You might date yourself if you remember pay toilets.
Although most people alive today don’t remember coin-slotted lavatories, they were once quite common.
The first pay toilet in the United States was installed in 1910 in Terre Haute, Indiana.
The original thought was that making people pay for the “service” would encourage them to keep the toilet clean.
But the opposite happened.
People were so angry at having to pay to carry out basic biological functions that vandalism increased, costing more to fix than could ever be collected in dimes.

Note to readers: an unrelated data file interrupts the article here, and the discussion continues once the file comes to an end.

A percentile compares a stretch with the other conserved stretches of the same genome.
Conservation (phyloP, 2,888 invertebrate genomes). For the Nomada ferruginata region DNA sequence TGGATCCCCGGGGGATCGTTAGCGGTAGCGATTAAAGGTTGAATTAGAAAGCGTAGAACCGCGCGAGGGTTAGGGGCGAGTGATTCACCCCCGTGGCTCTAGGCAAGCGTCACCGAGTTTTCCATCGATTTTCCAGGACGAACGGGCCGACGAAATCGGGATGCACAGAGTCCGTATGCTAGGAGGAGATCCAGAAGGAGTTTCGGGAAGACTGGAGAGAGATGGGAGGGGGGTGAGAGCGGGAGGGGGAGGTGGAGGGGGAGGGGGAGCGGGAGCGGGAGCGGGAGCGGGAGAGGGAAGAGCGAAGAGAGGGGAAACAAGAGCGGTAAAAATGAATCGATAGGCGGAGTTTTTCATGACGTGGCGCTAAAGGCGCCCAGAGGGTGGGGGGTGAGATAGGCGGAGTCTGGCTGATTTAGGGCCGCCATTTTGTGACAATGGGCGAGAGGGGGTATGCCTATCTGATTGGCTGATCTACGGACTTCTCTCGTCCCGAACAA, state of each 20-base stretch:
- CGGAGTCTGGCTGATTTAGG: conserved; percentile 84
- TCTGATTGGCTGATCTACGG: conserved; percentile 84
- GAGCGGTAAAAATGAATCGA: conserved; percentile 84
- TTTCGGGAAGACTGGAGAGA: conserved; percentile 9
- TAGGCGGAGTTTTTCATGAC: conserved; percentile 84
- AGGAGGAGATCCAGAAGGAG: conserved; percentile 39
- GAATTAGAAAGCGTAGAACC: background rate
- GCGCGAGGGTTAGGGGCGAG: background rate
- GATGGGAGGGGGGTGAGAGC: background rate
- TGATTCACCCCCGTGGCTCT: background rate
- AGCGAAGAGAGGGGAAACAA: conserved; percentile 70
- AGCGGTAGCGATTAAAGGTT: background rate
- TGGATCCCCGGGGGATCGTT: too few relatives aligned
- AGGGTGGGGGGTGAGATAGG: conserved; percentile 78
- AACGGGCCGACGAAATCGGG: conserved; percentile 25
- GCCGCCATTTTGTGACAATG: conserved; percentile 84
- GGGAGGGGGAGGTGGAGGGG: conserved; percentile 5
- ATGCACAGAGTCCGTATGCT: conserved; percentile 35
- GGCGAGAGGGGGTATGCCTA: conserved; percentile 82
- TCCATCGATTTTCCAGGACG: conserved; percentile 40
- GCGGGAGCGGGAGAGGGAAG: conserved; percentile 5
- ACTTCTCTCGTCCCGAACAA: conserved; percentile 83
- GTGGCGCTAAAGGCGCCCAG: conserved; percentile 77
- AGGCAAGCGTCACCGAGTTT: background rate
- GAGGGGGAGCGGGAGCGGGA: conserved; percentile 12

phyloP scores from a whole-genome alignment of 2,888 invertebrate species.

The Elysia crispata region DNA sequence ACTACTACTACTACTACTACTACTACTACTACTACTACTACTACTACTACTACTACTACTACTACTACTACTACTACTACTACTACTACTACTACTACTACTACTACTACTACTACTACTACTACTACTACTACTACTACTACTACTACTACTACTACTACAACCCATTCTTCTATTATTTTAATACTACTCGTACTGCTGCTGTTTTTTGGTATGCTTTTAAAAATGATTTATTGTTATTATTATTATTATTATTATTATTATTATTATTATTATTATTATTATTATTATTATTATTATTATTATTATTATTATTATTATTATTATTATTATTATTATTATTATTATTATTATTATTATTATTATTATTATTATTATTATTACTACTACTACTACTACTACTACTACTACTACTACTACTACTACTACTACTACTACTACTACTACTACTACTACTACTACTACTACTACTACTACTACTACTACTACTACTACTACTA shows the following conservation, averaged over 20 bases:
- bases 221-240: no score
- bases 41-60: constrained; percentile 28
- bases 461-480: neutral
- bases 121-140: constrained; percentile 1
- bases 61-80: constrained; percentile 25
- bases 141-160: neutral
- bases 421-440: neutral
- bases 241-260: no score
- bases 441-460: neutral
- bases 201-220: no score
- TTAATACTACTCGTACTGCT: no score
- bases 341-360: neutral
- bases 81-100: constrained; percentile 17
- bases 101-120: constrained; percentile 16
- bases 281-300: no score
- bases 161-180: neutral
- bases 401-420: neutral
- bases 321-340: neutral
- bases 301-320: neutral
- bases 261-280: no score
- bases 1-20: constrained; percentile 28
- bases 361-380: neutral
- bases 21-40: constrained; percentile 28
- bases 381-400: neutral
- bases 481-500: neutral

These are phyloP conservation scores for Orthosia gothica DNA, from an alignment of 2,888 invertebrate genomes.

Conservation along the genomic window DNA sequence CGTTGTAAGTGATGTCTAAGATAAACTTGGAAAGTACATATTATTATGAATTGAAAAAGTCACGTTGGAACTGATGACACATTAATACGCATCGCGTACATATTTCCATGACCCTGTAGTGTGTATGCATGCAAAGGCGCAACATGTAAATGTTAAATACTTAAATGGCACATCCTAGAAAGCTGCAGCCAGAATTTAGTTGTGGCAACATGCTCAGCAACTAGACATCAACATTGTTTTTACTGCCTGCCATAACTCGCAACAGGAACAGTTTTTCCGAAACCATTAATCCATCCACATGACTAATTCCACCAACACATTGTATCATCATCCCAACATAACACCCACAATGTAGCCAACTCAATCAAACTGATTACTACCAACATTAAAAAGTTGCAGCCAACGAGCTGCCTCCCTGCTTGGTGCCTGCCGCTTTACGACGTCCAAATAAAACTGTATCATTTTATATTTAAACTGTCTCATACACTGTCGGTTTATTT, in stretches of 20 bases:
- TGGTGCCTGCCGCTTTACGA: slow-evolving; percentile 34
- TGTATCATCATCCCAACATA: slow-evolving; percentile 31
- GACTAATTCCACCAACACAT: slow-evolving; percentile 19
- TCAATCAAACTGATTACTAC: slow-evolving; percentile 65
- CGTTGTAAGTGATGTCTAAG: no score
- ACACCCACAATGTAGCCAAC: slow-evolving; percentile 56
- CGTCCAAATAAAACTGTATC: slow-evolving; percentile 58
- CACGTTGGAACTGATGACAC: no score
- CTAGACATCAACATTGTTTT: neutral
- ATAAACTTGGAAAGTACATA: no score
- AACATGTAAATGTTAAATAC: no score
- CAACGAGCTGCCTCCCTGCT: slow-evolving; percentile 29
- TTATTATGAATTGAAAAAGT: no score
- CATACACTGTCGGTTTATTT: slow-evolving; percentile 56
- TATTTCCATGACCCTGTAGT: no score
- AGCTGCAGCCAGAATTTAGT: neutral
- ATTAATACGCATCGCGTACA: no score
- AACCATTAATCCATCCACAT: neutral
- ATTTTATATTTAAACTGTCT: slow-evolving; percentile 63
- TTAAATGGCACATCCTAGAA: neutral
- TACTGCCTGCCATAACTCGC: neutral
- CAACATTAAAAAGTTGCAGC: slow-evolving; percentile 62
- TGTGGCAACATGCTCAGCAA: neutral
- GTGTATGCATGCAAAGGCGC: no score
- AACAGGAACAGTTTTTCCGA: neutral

Furthermore, women’s groups declared pay toilets discriminatory because women had to pay to urinate, whereas men had the luxury of free urinals.
Many courts backed this argument, and by the late 1960s, most coin slots had been removed.
Today pay toilets are very rare indeed.